boogdesign posts

Longer posts on standards based web design, portable web development and Linux, intermingled with some stuff on my other nerd interests.

Rob Crowther, London, UK based Blogger, Web Developer, Web Designer and System Administrator - read my Curriculum Vitae

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Category: Blogging and Internet Culture


12:51:15 pm Permalink Things I did last year (part two)

Categories: Web Design, Web Develop, Gadgets, Blogging and Internet Culture, Semantic Web and Microformats

Following on from Wednesday's post, this post covers the last six months of 2008 and the early part of 2009. This should finally get me up to date and back to the point where I can post about things I did last week without a guilty conscience :) Even in summary form this is taking me a lot of time (that OpenTech event had a lot of stuff!), so I'm just going to publish it half finished and fill in the later events over the next few days.

Summer 2008

  • London Geek Nights: Ajax - I managed to write this one up
  • SearchMonkey Developer Event - obviously in a purple patch of productivity, I got this event written up too, I also wrote a tutorial for developerWorks a few months later.
  • Open Tech 2008 - Session 1
    • Rembrandt, Pr0n and Robot Monkeys (Kim Plowright) - An interesting talk on the relationship of man and machine, how we think into our tools, and the refreshing view that porn is one of the ways we reunite with our bodies.
    • Living with Chaos (Simon Wardley) - I was to see variations of Simon's talk several times over the coming months, and if you get a chance I recommend you go see him too as he's a very entertaining speaker. The message of the talk is that open standards are a necessary end result of the technology curve as we travel through the Innovation -> Bespoke -> Products -> Services continuum. By the time everyone is selling services you're at a commercial disadvantage if you're still on a bespoke solution or selling a locked in product.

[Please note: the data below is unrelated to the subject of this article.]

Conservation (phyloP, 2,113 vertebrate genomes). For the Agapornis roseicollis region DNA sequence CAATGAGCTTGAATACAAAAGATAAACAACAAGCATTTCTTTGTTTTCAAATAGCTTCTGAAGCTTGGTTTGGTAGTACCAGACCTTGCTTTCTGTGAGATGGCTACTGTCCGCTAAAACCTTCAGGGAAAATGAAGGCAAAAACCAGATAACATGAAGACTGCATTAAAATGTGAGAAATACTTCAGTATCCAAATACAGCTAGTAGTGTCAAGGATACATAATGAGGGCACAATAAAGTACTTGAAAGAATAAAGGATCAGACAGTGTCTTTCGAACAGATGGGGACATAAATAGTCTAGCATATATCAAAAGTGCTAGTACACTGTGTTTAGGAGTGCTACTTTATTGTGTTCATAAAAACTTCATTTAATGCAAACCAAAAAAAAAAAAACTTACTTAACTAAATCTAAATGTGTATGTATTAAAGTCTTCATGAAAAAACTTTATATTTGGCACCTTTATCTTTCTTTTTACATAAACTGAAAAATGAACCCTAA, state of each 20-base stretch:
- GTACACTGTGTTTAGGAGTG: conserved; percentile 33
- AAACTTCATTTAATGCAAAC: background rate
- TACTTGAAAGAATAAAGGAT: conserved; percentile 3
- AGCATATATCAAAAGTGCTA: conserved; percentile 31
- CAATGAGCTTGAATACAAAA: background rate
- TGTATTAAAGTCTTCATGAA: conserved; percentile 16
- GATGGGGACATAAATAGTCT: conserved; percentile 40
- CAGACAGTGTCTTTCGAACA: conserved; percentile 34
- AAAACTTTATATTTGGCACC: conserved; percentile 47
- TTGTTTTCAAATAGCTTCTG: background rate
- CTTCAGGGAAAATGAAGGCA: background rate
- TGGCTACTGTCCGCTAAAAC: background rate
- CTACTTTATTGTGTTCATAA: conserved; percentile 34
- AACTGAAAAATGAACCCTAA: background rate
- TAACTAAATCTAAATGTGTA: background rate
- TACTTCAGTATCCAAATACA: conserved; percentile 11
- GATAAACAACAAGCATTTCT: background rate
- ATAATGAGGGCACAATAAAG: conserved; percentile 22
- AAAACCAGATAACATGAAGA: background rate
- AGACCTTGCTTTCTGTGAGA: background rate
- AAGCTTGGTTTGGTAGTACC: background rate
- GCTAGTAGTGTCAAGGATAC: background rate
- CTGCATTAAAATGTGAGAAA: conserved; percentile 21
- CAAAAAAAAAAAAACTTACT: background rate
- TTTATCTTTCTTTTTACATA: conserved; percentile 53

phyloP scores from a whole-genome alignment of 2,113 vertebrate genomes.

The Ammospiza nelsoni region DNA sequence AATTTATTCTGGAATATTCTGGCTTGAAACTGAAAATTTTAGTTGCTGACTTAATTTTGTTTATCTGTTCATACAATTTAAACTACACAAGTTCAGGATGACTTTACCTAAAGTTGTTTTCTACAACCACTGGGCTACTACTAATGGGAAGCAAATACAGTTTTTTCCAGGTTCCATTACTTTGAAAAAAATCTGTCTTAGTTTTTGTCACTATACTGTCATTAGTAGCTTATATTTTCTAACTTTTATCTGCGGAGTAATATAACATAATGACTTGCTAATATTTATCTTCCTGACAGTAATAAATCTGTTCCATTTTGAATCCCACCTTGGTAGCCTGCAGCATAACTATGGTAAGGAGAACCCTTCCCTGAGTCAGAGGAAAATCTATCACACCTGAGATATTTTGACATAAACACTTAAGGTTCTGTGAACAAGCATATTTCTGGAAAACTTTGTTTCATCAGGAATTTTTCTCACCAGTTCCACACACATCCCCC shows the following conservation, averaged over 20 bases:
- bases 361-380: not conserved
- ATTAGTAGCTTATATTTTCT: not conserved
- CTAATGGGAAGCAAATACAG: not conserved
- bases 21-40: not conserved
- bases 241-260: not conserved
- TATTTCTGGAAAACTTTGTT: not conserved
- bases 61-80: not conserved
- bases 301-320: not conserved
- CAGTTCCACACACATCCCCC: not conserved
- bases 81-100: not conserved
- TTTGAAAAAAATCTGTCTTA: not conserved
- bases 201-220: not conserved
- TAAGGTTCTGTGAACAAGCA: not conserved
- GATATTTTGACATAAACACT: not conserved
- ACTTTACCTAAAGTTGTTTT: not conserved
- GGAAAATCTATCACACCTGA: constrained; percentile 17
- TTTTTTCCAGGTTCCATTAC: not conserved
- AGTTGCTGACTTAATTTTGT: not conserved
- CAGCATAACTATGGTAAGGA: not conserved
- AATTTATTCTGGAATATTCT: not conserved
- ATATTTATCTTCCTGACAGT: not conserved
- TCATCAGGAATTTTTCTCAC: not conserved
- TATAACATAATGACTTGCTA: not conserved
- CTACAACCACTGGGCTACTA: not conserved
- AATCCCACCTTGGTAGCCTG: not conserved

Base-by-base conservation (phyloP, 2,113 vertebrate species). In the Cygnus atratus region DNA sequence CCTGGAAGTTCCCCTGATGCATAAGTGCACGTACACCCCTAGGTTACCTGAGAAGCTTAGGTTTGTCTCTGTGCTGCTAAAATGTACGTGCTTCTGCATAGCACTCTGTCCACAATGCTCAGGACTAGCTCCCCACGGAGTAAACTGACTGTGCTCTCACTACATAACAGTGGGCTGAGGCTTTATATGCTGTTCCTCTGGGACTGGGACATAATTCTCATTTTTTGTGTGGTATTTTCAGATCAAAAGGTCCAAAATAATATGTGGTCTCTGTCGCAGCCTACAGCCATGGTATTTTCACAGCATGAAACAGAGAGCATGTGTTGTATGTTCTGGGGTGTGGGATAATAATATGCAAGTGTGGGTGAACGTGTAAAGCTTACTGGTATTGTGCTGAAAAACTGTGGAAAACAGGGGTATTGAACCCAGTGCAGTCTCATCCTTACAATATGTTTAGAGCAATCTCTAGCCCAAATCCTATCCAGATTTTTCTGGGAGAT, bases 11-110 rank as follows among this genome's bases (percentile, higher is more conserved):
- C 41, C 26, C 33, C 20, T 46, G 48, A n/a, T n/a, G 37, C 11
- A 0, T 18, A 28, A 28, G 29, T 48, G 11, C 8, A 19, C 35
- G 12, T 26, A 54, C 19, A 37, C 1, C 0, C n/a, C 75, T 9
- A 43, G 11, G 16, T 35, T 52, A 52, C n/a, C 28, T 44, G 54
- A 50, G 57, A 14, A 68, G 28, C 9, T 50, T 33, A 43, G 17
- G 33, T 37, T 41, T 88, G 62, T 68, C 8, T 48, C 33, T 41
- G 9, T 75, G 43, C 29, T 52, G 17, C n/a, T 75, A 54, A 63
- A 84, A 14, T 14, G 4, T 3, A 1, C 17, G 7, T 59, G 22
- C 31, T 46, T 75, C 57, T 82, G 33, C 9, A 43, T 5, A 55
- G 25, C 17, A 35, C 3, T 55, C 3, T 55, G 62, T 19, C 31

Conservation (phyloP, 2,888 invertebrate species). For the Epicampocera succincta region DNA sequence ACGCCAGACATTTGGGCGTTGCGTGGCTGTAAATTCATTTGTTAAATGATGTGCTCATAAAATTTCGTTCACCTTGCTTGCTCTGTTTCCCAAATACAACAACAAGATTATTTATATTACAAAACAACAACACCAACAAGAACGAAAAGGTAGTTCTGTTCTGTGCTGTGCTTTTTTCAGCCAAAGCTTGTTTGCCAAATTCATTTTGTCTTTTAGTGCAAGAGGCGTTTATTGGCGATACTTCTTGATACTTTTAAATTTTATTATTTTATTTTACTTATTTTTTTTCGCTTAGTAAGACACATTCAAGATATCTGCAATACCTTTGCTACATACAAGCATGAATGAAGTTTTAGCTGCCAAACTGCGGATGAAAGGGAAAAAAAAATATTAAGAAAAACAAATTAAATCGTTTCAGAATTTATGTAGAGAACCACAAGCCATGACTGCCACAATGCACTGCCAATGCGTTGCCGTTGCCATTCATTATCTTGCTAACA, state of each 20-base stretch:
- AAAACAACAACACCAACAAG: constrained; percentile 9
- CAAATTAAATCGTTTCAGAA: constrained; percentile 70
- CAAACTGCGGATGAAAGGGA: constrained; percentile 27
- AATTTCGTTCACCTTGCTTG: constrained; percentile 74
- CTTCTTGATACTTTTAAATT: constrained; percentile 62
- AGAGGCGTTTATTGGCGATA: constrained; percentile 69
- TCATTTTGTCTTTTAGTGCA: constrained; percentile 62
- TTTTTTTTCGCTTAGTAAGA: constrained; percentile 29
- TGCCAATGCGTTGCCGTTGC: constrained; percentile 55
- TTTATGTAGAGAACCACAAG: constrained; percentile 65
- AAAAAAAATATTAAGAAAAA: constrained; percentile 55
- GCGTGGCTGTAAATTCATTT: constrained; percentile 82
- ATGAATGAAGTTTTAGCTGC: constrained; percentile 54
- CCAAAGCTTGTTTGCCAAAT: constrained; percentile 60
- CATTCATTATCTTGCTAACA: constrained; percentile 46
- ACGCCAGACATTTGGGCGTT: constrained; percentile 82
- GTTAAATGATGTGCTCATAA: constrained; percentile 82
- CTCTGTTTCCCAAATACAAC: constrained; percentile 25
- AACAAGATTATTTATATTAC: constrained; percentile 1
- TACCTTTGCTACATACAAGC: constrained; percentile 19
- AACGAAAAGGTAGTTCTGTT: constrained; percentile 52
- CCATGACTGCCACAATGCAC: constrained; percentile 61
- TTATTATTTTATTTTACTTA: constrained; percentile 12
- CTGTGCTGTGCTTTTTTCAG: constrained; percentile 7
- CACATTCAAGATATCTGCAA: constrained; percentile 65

• What the Frog's Eye Tells the Future (Matt Webb) - A talk about the connections between the founding fathers of neuroscience, computers and cybernetics, eg. The Macy Conferences, Pitts and McCullogh, Norbert Wiener, Vannevar Bush, Ted Nelson and Douglas Engelbart. Cybernetics is a cross domain concept language, and the people in cybernetics are the 'dark matter' which link everything together.
    Session 2
    • Sponsor Presentation: TiddlyWiki Tales (Jeremy Ruston) - TiddlyWiki is a javascript driven, single page wiki - no need for a server, everything is saved directly into the file, so it can be used offline from your desktop.
    • Android and the Open Handset Alliance (Michael Jennings) -
    • Social networks and FOAF (Tom Morris) -
    Session 3
    • OpenID and Decentralised Social Networks
    • Distributed, Federated, Partial
    • The Web is Agreement
    Session 4
    • From Stealth Mode to Open Source in 90 days
    • No Comply: or Why the Paranoid Android Approach to Security is a Bad Idea
    Session 5
    • Publishing with Microformats
    • Power of Information: Rewiring the London Gazette with RDFa
    Session 6
    • Finding Good TV on the Interwebs with RDF and REST